TAKEAWAY FOR INVESTMENT STRATEGY:   Always seek alternative perspectives and better ideas than your own.  Don’t be afraid to question what you think you know.

Invest wisely!

The January Effect—Not!

It has been said that although history does not repeat, it surely rhymes.  According to the Stock Trader’s Almanac, the direction of January’s trading predicts the course for the year 75% of the time.  If this is the case, the infamous January effect for 2016 would seem to be ominous for investors, right?  I hope to make the case that with the right approach, investors can likely ignore the performance of their portfolios in January as it only represents yet another cog in the machine.  Long term results in a goal-based investment plan is what investors should covet.

What the January effect is and what its results have been

This article describes the January effect pretty well so I won’t use this blog post to do us.  Suffice to say, the formula is pretty accurate in most years.  However, I believe the power of the effect often gets lost.  I will explain.  The power of the January effect happens to be the depressed pricing of stocks relative to normal levels.  And how do they get to these depressed prices?  Well, typically investors (both retail and institutional) will sell stocks to trigger a taxable event. (You can read more of why this happens in an earlier post.) This tremendous selling pressure results in prices for stocks being lower relative to where they have traded the whole year.  Subsequently, investors realize that prices are lower and do a lot of purchasing in the month of January.  But perhaps the only reason this even happens during this time of year is because the IRS imposes a deadline to claim investment losses as a deduction by December 31st.  My point being that bargain prices can be sought for assets at any time and the power of the effect comes when selling pressure is exerted on the market.

How a goal-specific investment plan will help calm investor anxiety regardless of market performance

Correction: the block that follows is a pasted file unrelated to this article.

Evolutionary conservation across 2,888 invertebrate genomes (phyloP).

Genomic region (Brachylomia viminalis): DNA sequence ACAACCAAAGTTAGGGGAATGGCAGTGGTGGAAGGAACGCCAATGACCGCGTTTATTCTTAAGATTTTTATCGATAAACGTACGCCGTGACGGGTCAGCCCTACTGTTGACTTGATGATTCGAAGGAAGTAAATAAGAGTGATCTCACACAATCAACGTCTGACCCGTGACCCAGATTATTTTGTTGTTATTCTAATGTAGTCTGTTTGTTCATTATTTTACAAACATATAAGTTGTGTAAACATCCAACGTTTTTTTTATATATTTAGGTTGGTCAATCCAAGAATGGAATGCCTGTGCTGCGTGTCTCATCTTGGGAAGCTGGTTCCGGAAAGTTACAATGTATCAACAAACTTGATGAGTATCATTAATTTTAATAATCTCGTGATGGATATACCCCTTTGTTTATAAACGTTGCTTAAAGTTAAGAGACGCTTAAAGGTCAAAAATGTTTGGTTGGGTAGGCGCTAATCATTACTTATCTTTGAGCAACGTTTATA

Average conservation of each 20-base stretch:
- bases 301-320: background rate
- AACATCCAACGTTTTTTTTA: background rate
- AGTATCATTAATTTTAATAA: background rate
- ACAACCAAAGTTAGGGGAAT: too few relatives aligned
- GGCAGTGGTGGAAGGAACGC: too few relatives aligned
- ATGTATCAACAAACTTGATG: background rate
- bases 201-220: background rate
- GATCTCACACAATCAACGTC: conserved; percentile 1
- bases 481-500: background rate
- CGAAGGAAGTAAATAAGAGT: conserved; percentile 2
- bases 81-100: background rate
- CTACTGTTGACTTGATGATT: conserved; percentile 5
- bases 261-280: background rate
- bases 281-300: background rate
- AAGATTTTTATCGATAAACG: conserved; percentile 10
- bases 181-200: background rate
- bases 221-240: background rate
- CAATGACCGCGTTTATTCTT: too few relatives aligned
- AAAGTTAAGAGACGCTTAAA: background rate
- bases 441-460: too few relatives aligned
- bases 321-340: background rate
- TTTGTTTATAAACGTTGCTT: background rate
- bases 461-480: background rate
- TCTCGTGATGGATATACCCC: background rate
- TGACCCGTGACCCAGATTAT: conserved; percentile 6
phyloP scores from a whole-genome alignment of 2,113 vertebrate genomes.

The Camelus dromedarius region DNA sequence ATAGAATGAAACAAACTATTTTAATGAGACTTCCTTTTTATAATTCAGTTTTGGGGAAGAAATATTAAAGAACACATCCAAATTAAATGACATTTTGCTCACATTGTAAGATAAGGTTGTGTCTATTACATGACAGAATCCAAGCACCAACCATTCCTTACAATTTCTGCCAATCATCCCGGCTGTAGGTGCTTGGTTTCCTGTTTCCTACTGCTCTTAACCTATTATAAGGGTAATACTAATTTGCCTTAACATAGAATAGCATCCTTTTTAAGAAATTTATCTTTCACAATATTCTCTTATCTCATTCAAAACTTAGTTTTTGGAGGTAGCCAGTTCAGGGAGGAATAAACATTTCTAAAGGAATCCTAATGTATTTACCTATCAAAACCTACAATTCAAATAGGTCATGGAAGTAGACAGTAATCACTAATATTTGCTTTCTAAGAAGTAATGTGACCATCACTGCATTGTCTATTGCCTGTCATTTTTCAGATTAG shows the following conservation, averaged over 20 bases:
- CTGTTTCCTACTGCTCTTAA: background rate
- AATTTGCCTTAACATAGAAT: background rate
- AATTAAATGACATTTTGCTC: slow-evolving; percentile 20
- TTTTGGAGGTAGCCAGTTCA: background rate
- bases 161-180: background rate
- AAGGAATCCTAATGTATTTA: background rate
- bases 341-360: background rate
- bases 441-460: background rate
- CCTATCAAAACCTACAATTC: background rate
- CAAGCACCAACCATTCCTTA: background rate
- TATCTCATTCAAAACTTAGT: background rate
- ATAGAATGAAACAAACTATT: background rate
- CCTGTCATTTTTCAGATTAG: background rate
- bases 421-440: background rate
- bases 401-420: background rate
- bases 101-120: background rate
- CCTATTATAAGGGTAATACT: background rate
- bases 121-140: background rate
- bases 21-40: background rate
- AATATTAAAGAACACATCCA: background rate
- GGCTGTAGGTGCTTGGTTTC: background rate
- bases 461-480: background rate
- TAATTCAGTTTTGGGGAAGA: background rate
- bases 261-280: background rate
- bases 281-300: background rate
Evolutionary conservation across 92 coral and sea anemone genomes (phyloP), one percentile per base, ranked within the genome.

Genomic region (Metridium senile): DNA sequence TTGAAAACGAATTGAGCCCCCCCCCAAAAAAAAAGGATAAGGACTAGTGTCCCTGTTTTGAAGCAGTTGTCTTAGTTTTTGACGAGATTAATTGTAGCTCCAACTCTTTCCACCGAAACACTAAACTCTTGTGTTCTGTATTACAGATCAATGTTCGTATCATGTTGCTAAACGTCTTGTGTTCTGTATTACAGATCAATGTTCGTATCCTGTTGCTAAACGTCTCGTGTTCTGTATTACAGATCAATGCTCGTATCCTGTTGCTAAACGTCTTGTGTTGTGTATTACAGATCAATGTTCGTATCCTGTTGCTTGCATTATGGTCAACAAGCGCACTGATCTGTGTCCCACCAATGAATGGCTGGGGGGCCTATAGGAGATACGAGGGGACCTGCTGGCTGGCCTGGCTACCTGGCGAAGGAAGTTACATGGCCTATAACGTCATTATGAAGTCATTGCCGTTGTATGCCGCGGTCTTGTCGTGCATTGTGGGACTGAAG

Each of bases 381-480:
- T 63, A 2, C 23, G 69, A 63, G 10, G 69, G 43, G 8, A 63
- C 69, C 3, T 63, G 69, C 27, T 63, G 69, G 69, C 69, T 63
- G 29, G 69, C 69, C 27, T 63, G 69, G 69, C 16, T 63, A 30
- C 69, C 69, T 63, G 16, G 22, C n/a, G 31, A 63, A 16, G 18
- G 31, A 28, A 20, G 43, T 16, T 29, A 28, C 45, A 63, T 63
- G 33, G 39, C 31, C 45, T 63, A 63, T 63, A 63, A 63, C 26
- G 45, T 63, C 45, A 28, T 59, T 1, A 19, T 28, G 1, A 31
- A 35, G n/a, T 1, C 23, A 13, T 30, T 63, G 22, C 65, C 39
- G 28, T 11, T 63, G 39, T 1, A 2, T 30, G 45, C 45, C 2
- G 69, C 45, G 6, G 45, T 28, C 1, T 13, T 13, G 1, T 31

So now you may be saying that is great, but how does that help my investment portfolio.  I would argue that it will if you are not trying to trade the market via timing or any other method.  However, if you are investing with a specific long-term goal of gains exceeding inflation along with current income, you can benefit nicely.  I think that most investors fail to realize the merit in this approach because they “chase returns”.  Further, they fall prey to anchoring bias, by focusing on one piece of largely irrelevant information to formulate their investment strategy.  The benefits of using a broader perspective is rarely sought and they subsequently underperform the market.  Whereas, if they approached investment with a goal to earn x% over a set period of time, adjusting for live events and other important considerations they would find much more success.  I have conversations all the time with clients that agree that this approach makes sense, but several obstacles stand in the way of their “follow-through”.  More than likely, their fear of repeating a disastrous loss in the past outweighs the logic of a sound plan for the future.

What you can do to formulate a goal-based plan

Some of the best work I have read on goal-based investing is by Ashvin Chhabra.  His approach is an expansion of modern portfolio theory with the incredible insight to consider what I would call “life checkpoints”.  Each investor has in their mind what would send them into poverty, keep them at their current lifestyle or catapult them into another tax bracket. These three checkpoints provide all the context needed to form a goals-based plan. Incorporating these into an investment plan allows both the investor and adviser to have a language to communicate what defines success.  Rather than it being a number that is basis points above or below a market index, it becomes a way to articulate “how we are doing”.  Regarding Chhabra’s approach, a recent blog sponsored by the CFA Institute read how it “goes beyond modern portfolio theory by shifting investment strategy from a focus on the securities held in your portfolio to a consideration of your personal objectives” — for example, saving for college, retirement, or to start a business.”  These tangible objectives should help to ease anxiety during market turmoil.  Why?  Because if you have set aside enough capital to live on for the next 2-3 years regardless of what the market does, you will rest easier if you see your portfolio going down.  This does not mean you may not need to make an investment plan adjustment, but it should keep you from calling your adviser requesting him or her to sell everything.  Just some food for thought.

Invest wisely.